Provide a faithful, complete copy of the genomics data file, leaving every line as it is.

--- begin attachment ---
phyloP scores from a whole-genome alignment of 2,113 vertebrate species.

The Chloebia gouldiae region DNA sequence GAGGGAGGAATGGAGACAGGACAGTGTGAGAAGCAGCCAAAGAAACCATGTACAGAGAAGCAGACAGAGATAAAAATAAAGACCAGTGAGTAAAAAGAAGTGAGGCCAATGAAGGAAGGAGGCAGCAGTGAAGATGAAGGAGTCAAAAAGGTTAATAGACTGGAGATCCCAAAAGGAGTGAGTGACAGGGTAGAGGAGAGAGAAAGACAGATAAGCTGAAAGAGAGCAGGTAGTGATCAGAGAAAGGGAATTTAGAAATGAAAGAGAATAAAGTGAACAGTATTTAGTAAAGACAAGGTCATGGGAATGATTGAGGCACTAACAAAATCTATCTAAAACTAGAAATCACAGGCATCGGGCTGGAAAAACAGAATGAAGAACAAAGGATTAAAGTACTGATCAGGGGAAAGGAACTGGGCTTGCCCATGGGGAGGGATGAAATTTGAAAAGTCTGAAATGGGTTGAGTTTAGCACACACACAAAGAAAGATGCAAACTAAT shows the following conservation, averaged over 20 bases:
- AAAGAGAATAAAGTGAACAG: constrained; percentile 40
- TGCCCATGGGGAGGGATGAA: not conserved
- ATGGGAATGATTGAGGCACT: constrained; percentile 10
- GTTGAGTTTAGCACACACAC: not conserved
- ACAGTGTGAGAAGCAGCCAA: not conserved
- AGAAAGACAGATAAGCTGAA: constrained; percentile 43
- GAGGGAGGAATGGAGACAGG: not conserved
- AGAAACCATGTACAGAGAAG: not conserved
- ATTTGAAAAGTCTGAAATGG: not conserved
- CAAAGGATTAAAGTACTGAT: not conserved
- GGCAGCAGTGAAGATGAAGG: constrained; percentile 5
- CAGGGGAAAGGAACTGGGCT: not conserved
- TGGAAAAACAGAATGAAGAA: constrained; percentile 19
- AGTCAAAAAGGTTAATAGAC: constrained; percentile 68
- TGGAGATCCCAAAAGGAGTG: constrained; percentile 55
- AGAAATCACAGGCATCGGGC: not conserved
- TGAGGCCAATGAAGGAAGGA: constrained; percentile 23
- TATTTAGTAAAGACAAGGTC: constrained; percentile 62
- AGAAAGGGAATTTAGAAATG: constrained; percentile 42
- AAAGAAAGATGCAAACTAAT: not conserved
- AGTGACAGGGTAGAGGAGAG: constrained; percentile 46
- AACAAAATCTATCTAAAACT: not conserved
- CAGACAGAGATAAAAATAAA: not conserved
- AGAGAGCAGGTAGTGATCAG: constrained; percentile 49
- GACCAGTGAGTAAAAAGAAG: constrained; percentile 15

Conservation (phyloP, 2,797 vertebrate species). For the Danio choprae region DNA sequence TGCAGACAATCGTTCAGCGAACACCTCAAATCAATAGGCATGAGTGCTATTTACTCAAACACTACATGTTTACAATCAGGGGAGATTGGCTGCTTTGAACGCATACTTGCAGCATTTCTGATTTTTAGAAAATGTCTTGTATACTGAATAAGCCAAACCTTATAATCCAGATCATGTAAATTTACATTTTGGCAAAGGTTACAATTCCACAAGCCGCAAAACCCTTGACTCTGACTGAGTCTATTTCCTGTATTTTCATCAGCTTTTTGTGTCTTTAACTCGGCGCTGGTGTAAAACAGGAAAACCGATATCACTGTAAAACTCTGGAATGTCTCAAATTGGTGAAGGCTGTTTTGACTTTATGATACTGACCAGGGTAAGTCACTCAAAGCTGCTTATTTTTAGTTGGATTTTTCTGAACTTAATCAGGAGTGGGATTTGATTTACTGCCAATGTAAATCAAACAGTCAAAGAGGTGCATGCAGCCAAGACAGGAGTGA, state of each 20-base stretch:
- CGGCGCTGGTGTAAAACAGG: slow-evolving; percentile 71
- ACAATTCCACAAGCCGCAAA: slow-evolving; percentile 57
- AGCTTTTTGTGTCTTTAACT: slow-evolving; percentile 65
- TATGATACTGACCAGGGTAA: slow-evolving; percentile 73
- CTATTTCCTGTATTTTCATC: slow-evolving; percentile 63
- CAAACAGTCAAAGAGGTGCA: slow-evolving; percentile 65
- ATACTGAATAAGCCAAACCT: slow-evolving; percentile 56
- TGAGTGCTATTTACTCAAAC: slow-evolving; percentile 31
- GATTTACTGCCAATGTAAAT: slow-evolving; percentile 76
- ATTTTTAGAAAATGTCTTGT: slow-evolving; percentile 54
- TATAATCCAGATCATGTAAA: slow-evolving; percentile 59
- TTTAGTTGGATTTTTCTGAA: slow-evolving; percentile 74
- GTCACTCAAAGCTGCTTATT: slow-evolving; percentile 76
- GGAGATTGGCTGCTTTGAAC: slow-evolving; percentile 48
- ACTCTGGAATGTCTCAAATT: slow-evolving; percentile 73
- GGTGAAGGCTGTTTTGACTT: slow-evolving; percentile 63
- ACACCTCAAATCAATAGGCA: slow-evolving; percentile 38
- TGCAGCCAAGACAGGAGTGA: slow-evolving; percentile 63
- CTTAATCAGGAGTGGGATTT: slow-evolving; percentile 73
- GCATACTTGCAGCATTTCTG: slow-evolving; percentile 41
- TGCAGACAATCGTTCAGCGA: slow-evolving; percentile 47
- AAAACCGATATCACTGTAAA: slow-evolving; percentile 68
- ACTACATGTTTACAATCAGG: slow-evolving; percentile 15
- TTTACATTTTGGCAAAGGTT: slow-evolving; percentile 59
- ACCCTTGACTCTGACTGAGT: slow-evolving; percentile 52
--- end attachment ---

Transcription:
phyloP scores from a whole-genome alignment of 2,113 vertebrate species.

The Chloebia gouldiae region DNA sequence GAGGGAGGAATGGAGACAGGACAGTGTGAGAAGCAGCCAAAGAAACCATGTACAGAGAAGCAGACAGAGATAAAAATAAAGACCAGTGAGTAAAAAGAAGTGAGGCCAATGAAGGAAGGAGGCAGCAGTGAAGATGAAGGAGTCAAAAAGGTTAATAGACTGGAGATCCCAAAAGGAGTGAGTGACAGGGTAGAGGAGAGAGAAAGACAGATAAGCTGAAAGAGAGCAGGTAGTGATCAGAGAAAGGGAATTTAGAAATGAAAGAGAATAAAGTGAACAGTATTTAGTAAAGACAAGGTCATGGGAATGATTGAGGCACTAACAAAATCTATCTAAAACTAGAAATCACAGGCATCGGGCTGGAAAAACAGAATGAAGAACAAAGGATTAAAGTACTGATCAGGGGAAAGGAACTGGGCTTGCCCATGGGGAGGGATGAAATTTGAAAAGTCTGAAATGGGTTGAGTTTAGCACACACACAAAGAAAGATGCAAACTAAT shows the following conservation, averaged over 20 bases:
- AAAGAGAATAAAGTGAACAG: constrained; percentile 40
- TGCCCATGGGGAGGGATGAA: not conserved
- ATGGGAATGATTGAGGCACT: constrained; percentile 10
- GTTGAGTTTAGCACACACAC: not conserved
- ACAGTGTGAGAAGCAGCCAA: not conserved
- AGAAAGACAGATAAGCTGAA: constrained; percentile 43
- GAGGGAGGAATGGAGACAGG: not conserved
- AGAAACCATGTACAGAGAAG: not conserved
- ATTTGAAAAGTCTGAAATGG: not conserved
- CAAAGGATTAAAGTACTGAT: not conserved
- GGCAGCAGTGAAGATGAAGG: constrained; percentile 5
- CAGGGGAAAGGAACTGGGCT: not conserved
- TGGAAAAACAGAATGAAGAA: constrained; percentile 19
- AGTCAAAAAGGTTAATAGAC: constrained; percentile 68
- TGGAGATCCCAAAAGGAGTG: constrained; percentile 55
- AGAAATCACAGGCATCGGGC: not conserved
- TGAGGCCAATGAAGGAAGGA: constrained; percentile 23
- TATTTAGTAAAGACAAGGTC: constrained; percentile 62
- AGAAAGGGAATTTAGAAATG: constrained; percentile 42
- AAAGAAAGATGCAAACTAAT: not conserved
- AGTGACAGGGTAGAGGAGAG: constrained; percentile 46
- AACAAAATCTATCTAAAACT: not conserved
- CAGACAGAGATAAAAATAAA: not conserved
- AGAGAGCAGGTAGTGATCAG: constrained; percentile 49
- GACCAGTGAGTAAAAAGAAG: constrained; percentile 15

Conservation (phyloP, 2,797 vertebrate species). For the Danio choprae region DNA sequence TGCAGACAATCGTTCAGCGAACACCTCAAATCAATAGGCATGAGTGCTATTTACTCAAACACTACATGTTTACAATCAGGGGAGATTGGCTGCTTTGAACGCATACTTGCAGCATTTCTGATTTTTAGAAAATGTCTTGTATACTGAATAAGCCAAACCTTATAATCCAGATCATGTAAATTTACATTTTGGCAAAGGTTACAATTCCACAAGCCGCAAAACCCTTGACTCTGACTGAGTCTATTTCCTGTATTTTCATCAGCTTTTTGTGTCTTTAACTCGGCGCTGGTGTAAAACAGGAAAACCGATATCACTGTAAAACTCTGGAATGTCTCAAATTGGTGAAGGCTGTTTTGACTTTATGATACTGACCAGGGTAAGTCACTCAAAGCTGCTTATTTTTAGTTGGATTTTTCTGAACTTAATCAGGAGTGGGATTTGATTTACTGCCAATGTAAATCAAACAGTCAAAGAGGTGCATGCAGCCAAGACAGGAGTGA, state of each 20-base stretch:
- CGGCGCTGGTGTAAAACAGG: slow-evolving; percentile 71
- ACAATTCCACAAGCCGCAAA: slow-evolving; percentile 57
- AGCTTTTTGTGTCTTTAACT: slow-evolving; percentile 65
- TATGATACTGACCAGGGTAA: slow-evolving; percentile 73
- CTATTTCCTGTATTTTCATC: slow-evolving; percentile 63
- CAAACAGTCAAAGAGGTGCA: slow-evolving; percentile 65
- ATACTGAATAAGCCAAACCT: slow-evolving; percentile 56
- TGAGTGCTATTTACTCAAAC: slow-evolving; percentile 31
- GATTTACTGCCAATGTAAAT: slow-evolving; percentile 76
- ATTTTTAGAAAATGTCTTGT: slow-evolving; percentile 54
- TATAATCCAGATCATGTAAA: slow-evolving; percentile 59
- TTTAGTTGGATTTTTCTGAA: slow-evolving; percentile 74
- GTCACTCAAAGCTGCTTATT: slow-evolving; percentile 76
- GGAGATTGGCTGCTTTGAAC: slow-evolving; percentile 48
- ACTCTGGAATGTCTCAAATT: slow-evolving; percentile 73
- GGTGAAGGCTGTTTTGACTT: slow-evolving; percentile 63
- ACACCTCAAATCAATAGGCA: slow-evolving; percentile 38
- TGCAGCCAAGACAGGAGTGA: slow-evolving; percentile 63
- CTTAATCAGGAGTGGGATTT: slow-evolving; percentile 73
- GCATACTTGCAGCATTTCTG: slow-evolving; percentile 41
- TGCAGACAATCGTTCAGCGA: slow-evolving; percentile 47
- AAAACCGATATCACTGTAAA: slow-evolving; percentile 68
- ACTACATGTTTACAATCAGG: slow-evolving; percentile 15
- TTTACATTTTGGCAAAGGTT: slow-evolving; percentile 59
- ACCCTTGACTCTGACTGAGT: slow-evolving; percentile 52